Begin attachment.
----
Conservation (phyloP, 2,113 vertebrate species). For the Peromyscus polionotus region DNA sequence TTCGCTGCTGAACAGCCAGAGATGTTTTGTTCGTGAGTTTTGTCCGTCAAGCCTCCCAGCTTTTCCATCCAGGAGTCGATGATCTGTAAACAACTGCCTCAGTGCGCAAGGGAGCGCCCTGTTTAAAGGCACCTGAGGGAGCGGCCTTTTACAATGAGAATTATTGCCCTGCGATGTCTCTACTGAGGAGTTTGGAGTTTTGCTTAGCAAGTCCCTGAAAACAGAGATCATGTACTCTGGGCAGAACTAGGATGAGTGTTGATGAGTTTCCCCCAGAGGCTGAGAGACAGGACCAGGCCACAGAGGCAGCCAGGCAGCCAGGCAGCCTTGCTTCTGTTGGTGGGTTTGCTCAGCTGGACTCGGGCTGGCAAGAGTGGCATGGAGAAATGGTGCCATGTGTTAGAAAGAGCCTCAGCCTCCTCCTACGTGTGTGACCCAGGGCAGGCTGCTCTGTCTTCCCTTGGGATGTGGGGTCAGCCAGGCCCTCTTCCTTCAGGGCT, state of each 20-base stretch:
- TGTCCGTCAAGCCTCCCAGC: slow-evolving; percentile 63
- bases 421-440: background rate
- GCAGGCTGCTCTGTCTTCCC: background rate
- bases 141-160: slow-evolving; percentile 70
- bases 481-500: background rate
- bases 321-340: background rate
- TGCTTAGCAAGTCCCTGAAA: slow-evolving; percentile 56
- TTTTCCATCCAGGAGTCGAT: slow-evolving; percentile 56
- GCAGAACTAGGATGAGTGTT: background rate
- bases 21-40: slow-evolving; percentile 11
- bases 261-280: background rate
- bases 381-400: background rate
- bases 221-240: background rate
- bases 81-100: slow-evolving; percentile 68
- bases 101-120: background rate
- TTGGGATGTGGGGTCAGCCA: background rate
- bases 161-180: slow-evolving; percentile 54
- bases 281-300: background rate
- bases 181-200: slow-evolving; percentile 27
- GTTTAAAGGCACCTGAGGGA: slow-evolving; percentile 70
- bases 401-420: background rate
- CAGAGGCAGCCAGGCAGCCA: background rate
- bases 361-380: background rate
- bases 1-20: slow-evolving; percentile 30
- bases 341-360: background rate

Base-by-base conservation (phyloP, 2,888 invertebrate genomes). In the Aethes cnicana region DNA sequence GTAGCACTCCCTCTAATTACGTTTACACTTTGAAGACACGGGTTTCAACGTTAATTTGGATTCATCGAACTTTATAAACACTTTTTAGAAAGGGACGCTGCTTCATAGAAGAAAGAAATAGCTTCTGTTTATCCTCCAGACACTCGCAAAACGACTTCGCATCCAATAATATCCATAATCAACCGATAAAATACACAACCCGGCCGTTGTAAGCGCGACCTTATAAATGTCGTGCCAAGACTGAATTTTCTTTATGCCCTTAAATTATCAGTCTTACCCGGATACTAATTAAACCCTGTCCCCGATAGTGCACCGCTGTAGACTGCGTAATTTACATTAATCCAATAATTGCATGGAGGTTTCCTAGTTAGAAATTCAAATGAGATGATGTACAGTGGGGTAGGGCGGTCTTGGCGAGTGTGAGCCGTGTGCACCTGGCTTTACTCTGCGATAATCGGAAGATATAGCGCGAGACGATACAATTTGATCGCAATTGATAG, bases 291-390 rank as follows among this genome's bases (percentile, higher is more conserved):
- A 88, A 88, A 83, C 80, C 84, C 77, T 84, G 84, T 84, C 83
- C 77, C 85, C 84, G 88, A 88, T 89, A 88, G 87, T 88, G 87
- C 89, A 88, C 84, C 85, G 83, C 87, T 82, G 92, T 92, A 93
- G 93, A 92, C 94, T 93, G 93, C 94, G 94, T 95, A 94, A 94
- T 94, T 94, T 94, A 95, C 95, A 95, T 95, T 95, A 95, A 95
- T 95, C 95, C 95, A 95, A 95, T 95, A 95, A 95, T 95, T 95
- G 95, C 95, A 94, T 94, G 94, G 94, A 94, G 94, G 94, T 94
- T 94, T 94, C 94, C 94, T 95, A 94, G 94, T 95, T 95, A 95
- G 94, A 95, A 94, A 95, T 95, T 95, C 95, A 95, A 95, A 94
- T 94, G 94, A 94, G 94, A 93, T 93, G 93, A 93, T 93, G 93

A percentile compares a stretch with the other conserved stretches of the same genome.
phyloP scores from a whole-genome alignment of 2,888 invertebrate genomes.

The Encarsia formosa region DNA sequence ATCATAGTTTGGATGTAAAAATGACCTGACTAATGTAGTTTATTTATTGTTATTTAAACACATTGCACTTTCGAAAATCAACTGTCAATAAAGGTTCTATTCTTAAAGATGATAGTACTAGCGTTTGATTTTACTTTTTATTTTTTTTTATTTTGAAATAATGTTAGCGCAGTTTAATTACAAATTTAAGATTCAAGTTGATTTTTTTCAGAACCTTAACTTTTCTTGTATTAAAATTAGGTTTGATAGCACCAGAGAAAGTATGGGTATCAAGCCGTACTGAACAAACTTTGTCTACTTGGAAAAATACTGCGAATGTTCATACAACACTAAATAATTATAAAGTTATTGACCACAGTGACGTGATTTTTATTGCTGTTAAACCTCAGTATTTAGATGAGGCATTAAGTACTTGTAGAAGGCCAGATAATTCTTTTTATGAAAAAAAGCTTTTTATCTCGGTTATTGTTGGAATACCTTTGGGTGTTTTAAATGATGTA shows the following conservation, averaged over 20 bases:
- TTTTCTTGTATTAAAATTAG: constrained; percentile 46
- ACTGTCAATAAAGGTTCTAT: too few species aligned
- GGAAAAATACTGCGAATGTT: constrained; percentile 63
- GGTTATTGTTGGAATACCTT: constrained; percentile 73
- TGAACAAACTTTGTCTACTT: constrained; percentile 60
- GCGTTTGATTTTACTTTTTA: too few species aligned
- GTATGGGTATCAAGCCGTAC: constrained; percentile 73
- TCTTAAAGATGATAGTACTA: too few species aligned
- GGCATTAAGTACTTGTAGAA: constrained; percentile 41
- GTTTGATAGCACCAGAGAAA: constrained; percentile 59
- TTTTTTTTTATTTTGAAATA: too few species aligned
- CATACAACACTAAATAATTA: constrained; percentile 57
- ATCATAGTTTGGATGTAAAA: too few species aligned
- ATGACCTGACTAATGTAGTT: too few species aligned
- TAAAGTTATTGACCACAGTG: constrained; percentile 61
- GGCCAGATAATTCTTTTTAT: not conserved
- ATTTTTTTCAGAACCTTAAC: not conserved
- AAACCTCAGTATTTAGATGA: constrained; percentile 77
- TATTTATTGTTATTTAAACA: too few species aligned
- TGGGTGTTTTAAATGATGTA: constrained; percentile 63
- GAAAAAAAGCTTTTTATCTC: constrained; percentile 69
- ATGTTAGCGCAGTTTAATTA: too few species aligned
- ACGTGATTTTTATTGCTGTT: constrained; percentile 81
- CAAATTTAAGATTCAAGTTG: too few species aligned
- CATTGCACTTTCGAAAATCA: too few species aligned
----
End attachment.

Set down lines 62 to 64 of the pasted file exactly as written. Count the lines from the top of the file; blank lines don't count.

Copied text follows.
- ATGTTAGCGCAGTTTAATTA: too few species aligned
- ACGTGATTTTTATTGCTGTT: constrained; percentile 81
- CAAATTTAAGATTCAAGTTG: too few species aligned